"You hate to regulate everything, but if they're not going to do it, doggone it, we ought to make them," Sen. Tom Harkin, an Iowa Democrat whose father was a coal miner, said during that Jan. 23, 2006, committee hearing.
The same day as the Senate hearing in Washington, West Virginia lawmakers had passed their own bill to require new communications and tracking equipment.
Under that law, mine operators were required by July 2007 to submit plans for new wireless communications and tracking systems. But the state law did not set a firm deadline for when mine operators must have these systems actually installed and working.
In Washington, Congress did not pass a new safety law until after a third 2006 disaster, the May explosion at the Kentucky Darby Mine that killed five miners.
The federal MINER Act tried to set a hard deadline of June 2009 for mine operators to have emergency response plans that included wireless communications and tracking systems. But, the law also gave mine operators a loophole, allowing "alternative means of compliance" if companies argue they can't meet the MINER Act standards.
Watzman, the National Mining Association lobbyist, said lawmakers and the public had unrealistic expectations for communications and tracking equipment. Gear that would work in the harsh environment of underground mines had not yet been developed, and required years of testing, Watzman said.
But, Watzman said, mining operators and equipment vendors were hampered when MSHA took too long to provide concrete guidance for complying with the MINER Act and, even then, gave the industry conflicting information. And, he said, there have been delays in getting new equipment certified by MSHA for use in underground mines.
In April 2008, a U.S. Government Accountability Office report agreed that MSHA's guidance had caused delays. At the same time, House Labor Committee Chairman George Miller, D-Calif., complained MSHA was allowing "ambiguity" in the meaning of the word "wireless" to delay installation of new equipment.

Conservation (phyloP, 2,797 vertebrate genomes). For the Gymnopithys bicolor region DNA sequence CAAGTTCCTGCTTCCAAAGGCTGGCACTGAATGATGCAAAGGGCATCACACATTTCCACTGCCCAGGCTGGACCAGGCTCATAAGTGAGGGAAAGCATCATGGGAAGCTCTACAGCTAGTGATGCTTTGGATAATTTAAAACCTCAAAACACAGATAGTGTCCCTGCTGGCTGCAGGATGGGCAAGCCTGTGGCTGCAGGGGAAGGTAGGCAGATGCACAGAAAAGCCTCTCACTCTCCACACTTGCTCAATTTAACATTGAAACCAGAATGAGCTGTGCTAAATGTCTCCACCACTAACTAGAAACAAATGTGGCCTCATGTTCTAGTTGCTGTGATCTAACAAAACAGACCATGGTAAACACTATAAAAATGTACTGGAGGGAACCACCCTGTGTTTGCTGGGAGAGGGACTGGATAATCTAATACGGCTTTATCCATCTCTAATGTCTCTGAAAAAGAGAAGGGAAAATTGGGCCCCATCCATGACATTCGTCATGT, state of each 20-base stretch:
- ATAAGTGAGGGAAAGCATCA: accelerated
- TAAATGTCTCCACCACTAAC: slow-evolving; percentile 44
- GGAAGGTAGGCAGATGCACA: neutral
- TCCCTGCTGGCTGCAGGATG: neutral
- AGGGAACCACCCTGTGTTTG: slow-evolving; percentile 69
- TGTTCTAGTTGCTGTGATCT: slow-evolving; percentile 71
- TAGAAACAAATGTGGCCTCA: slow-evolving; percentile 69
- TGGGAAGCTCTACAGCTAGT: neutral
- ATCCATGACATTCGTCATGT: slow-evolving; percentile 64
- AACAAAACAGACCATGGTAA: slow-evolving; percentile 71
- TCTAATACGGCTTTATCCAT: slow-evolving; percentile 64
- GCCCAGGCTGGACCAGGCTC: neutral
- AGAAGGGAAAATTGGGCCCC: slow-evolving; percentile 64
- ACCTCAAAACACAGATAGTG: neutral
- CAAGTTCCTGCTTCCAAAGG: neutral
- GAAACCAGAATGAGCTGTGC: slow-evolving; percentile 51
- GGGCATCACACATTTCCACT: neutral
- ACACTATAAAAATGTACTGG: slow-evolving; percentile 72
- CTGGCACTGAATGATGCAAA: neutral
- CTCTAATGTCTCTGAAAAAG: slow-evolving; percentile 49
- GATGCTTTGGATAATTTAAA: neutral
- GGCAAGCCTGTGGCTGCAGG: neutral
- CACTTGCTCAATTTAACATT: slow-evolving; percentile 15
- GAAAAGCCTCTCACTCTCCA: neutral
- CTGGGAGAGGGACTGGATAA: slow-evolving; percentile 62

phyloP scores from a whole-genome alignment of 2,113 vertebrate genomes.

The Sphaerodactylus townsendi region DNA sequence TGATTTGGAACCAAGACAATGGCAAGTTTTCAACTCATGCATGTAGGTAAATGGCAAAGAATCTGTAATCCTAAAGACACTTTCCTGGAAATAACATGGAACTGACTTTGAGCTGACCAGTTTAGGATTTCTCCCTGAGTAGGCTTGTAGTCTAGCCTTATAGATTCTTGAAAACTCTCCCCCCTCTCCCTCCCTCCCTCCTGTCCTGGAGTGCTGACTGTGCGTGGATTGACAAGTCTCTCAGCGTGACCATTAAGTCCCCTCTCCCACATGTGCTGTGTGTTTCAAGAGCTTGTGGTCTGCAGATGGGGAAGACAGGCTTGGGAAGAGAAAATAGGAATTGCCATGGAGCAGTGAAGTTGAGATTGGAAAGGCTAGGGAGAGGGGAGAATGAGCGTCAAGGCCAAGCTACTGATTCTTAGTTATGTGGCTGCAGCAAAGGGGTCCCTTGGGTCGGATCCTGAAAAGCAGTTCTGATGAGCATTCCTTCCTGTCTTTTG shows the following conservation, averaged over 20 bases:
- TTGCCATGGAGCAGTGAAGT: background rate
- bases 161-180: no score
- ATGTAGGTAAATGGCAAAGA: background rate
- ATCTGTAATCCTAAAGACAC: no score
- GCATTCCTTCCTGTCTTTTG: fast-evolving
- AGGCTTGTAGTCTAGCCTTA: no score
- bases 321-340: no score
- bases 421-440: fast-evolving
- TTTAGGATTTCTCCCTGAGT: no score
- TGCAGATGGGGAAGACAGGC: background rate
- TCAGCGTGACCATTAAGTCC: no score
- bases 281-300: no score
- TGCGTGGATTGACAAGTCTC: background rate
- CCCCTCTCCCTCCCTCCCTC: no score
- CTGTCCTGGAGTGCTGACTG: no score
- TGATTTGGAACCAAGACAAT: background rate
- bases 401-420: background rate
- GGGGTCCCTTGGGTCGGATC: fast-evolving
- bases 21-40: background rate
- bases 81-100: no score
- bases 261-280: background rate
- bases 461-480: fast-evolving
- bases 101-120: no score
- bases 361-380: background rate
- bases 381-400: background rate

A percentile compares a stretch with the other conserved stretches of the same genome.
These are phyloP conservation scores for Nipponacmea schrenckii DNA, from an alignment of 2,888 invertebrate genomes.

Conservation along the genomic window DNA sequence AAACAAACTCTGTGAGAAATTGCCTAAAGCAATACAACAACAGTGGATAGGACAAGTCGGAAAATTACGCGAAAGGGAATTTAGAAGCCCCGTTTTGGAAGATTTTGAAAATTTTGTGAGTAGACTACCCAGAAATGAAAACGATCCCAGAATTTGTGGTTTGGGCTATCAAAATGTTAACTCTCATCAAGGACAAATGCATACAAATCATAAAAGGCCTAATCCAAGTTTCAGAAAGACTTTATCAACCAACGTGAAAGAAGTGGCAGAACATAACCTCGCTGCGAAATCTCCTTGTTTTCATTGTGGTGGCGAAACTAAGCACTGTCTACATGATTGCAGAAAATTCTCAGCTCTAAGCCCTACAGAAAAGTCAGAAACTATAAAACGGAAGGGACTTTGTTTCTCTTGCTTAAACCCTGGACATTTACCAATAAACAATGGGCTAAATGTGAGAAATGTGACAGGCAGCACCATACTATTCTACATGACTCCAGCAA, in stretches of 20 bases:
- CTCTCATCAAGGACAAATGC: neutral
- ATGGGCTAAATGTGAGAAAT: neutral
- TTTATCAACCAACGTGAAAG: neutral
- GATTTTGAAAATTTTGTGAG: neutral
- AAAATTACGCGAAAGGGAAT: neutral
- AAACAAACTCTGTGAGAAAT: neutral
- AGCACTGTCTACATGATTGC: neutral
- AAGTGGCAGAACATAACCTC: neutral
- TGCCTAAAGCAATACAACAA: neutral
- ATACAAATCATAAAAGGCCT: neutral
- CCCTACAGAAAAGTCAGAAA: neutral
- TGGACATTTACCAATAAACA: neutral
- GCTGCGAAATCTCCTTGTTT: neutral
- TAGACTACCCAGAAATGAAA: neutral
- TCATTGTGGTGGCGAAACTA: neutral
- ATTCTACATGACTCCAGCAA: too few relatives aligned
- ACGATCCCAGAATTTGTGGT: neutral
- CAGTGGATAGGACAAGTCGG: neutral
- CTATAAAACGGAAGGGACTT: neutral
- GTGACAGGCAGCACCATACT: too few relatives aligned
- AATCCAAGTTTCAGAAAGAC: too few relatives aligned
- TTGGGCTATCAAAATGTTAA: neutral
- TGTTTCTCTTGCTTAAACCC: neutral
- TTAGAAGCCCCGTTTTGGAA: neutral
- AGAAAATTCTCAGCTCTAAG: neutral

Then, on Jan. 16, 2009 -- four days before President George W. Bush left office -- MSHA issued a policy that concluded "fully wireless communications technology is not sufficiently developed at this time," allowing the industry to avoid that MINER Act requirement.
Earlier this year, Louviere said that MSHA chief Joe Main, a former UMW safety director, had no plans to revoke that policy.
Dennis O'Dell, current safety director for the union, said he believes MSHA should revise the policy to "include language that forces mine operators to push manufacturers to develop increasingly better devices to fulfill the requirements of the law."
Safety experts say that a major problem all along has been that many operators didn't want to spend a lot of money on one new system, only to be told that soon afterward that a newer technology is available and they have to buy it. When the Bush administration in 2004 refused to require text-messaging devices that was part of its rationale.
O'Dell said the UMW "was concerned that the industry practice of addressing the immediate situation and ignoring the potential for future improvements would severely limit the effectiveness of the legislation.
"The practice of simply complying with the intent of a regulation in an effort to avoid a citation does not drive operators to demand better technology for the future from manufacturers," O'Dell said.
O'Dell said that some operators, such as Jim Walter Resources, are already in the process of replacing systems installed after implementation of the MINER Act with another new, more innovative system.
"[MSHA] is charged with ensuring each mine operator initiative 'improved accident preparedness and response' on a 'continuing basis,'" O'Dell said.
Reach Ken Ward Jr. at email@example.com or 304-348-1702.